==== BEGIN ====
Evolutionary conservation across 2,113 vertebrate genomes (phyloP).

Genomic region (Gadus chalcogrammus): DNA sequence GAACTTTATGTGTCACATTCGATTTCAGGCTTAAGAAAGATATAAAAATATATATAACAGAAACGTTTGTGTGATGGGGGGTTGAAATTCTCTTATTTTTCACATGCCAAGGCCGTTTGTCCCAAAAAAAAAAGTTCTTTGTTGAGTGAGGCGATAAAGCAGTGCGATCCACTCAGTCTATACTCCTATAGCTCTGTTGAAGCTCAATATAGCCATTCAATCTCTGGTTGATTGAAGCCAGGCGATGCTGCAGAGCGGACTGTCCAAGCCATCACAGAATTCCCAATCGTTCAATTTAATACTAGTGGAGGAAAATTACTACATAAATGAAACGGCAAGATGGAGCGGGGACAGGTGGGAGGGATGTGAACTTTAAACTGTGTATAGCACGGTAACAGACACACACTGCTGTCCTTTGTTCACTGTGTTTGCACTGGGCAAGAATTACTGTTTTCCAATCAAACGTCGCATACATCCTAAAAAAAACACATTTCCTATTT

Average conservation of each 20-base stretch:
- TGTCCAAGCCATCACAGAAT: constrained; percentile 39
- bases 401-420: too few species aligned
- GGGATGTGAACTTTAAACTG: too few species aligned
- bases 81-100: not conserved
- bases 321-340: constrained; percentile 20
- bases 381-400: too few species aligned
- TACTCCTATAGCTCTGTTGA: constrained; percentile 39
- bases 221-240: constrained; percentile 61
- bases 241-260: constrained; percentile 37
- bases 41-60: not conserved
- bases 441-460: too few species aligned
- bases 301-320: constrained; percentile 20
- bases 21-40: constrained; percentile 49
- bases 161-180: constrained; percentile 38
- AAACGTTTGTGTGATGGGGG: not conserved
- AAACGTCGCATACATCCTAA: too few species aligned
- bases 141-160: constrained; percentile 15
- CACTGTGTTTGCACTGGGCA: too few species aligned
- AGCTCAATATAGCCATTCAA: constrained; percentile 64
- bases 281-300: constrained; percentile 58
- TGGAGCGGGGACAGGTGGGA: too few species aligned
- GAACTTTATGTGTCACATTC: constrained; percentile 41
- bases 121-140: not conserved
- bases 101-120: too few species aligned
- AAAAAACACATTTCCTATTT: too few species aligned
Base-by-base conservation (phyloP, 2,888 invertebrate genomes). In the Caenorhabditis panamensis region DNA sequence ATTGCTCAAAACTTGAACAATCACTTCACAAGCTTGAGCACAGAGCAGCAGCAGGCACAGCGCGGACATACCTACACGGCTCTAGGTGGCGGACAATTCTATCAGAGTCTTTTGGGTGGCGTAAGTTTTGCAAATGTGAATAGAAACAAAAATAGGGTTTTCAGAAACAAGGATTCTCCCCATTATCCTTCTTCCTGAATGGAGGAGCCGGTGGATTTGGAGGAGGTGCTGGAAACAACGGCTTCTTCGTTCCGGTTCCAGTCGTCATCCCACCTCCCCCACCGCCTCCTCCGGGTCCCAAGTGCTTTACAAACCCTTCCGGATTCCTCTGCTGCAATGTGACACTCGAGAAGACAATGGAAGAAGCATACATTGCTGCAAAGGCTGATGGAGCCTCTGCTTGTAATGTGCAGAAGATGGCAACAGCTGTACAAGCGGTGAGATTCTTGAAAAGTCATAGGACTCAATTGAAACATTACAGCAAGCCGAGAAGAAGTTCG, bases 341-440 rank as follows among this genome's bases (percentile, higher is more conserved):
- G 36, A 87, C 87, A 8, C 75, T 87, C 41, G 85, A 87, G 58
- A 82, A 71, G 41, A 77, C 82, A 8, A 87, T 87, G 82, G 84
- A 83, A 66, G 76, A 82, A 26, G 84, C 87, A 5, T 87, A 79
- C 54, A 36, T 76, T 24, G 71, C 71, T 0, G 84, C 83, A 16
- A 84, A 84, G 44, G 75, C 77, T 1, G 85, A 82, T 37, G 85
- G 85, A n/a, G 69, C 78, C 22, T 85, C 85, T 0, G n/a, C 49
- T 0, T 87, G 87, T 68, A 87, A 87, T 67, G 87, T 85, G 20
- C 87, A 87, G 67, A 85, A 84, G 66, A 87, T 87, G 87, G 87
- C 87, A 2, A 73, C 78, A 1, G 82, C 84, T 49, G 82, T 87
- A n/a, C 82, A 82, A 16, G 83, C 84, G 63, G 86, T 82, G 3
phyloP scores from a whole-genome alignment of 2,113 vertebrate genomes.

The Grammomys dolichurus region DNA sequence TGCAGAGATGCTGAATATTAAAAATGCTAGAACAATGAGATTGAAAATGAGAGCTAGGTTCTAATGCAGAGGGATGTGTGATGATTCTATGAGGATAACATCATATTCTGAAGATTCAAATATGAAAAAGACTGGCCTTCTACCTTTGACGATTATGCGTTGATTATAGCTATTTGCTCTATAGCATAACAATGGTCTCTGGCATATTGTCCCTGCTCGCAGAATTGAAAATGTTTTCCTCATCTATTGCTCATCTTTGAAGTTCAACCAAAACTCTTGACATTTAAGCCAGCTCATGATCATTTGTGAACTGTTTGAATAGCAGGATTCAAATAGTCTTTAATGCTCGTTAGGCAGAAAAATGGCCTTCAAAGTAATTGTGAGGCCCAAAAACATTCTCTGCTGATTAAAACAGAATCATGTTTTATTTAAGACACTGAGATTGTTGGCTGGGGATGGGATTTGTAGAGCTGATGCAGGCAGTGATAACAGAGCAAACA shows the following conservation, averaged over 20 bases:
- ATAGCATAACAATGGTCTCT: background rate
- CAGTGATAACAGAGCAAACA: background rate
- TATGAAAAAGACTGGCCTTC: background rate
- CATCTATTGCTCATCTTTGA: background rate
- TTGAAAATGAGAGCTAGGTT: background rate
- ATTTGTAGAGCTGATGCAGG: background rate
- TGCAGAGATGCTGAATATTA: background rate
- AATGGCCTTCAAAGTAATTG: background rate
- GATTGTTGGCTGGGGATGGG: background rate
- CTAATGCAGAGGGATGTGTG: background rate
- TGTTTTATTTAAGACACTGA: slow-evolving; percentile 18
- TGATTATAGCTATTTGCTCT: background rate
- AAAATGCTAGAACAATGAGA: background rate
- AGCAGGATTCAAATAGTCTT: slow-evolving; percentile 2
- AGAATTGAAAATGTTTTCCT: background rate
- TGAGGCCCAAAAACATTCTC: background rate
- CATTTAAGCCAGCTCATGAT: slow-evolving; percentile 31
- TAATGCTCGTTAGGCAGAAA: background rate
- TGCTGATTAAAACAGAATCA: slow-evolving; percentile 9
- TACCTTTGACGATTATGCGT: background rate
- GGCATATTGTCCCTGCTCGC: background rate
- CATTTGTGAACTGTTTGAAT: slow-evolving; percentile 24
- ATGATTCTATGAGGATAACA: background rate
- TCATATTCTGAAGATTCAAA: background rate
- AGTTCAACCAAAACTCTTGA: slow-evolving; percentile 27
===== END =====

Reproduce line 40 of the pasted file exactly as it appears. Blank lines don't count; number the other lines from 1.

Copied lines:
phyloP scores from a whole-genome alignment of 2,113 vertebrate genomes.